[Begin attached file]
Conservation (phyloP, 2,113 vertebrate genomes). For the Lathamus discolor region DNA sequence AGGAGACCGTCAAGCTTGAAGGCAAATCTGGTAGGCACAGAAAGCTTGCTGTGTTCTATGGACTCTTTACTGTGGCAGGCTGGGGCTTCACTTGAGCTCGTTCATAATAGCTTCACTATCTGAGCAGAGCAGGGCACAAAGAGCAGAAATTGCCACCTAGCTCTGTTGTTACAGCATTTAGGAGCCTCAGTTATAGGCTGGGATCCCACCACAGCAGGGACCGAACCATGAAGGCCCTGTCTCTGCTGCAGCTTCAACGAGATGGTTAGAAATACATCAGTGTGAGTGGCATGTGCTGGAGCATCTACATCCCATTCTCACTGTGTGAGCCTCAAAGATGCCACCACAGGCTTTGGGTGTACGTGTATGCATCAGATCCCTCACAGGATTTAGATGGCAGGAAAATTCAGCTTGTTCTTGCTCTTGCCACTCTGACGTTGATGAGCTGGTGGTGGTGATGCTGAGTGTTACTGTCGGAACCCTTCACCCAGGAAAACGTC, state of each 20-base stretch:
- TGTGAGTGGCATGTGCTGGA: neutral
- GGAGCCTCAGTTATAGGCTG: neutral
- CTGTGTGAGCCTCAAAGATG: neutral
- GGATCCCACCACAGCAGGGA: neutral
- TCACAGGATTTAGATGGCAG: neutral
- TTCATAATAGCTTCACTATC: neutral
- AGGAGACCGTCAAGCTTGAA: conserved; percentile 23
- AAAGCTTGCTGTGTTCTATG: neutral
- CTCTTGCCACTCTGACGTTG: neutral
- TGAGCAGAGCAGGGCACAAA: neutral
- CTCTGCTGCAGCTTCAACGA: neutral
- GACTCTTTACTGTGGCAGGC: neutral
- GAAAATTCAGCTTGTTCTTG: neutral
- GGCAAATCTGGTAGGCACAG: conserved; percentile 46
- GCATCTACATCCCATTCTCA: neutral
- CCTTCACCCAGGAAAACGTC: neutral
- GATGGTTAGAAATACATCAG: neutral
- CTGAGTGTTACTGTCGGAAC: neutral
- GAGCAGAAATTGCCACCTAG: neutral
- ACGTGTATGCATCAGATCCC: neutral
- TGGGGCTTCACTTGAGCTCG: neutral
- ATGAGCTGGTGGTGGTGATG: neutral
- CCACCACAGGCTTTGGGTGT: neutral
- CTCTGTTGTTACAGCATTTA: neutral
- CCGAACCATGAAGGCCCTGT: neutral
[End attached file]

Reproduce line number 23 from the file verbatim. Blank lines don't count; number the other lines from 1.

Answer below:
- ATGAGCTGGTGGTGGTGATG: neutral